Nature, Labour, and the Making of Ecological Peripheries

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This article briefly considers how the integration of the biophysical world into our analyses of the past can enhance our understanding of the socio-economic inequalities of the modern world. Taking Ulbe Bosma's The Making of Periphery as its central reference point, it argues that the process of “peripheralization” – generally treated as an economic or social phenomenon – can also be usefully approached as an interaction between human and non-human forces. It uses the example of Southeast Asian rubber production to show how the different arrangements of people, plants, soil and water on European estates and indigenous smallholdings gave the latter distinct ecological advantages that boosted their oft-cited economic competitiveness, and that consequently forced plantations to extract even more value from cheap labour. In this sense, the environmental history of Southeast Asian rubber offers further evidence for Bosma's core theses about the heterogeneity of peripheralization processes and the importance of demography and labour relations in shaping them.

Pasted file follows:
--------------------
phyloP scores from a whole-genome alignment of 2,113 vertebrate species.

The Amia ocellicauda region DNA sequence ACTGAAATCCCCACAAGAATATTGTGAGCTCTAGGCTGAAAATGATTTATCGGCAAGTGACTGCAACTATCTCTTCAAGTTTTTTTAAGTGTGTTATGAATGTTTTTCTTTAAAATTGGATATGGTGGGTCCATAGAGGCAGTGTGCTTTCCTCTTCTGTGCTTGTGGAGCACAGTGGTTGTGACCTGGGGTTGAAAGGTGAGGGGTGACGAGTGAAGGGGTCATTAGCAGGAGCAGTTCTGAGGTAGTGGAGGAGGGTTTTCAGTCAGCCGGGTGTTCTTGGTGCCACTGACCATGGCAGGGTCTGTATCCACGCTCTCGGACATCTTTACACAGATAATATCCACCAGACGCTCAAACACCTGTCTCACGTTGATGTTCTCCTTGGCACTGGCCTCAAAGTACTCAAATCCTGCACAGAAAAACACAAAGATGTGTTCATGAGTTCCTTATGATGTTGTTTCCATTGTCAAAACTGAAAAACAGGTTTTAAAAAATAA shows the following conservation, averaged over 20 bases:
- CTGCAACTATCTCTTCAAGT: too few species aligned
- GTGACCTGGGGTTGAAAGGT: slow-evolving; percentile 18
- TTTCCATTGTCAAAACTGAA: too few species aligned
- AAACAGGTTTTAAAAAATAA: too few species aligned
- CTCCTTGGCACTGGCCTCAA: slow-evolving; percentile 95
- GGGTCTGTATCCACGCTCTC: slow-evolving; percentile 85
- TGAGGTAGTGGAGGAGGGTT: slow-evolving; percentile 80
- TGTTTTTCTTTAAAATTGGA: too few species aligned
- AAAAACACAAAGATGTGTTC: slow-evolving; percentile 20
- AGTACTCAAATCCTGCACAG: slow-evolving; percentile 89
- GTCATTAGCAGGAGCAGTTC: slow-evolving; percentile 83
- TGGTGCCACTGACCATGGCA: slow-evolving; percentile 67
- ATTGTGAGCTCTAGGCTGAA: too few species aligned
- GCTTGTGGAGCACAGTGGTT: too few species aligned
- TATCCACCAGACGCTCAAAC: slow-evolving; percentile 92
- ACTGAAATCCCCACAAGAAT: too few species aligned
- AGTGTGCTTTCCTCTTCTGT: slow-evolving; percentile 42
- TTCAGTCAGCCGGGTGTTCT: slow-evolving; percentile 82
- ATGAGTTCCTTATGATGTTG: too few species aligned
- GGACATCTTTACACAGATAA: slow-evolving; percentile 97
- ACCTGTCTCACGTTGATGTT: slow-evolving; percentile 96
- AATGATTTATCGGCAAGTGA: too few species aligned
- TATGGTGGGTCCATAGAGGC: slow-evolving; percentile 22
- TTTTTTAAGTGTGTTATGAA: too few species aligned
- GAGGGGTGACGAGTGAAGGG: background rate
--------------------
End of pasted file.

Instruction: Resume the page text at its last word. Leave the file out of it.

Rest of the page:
Original languageEnglish
Pages (from-to)467-479
JournalInternational Review of Social History
Issue number3
Early online date23 Oct 2020
Publication statusPublished - 1 Dec 2020


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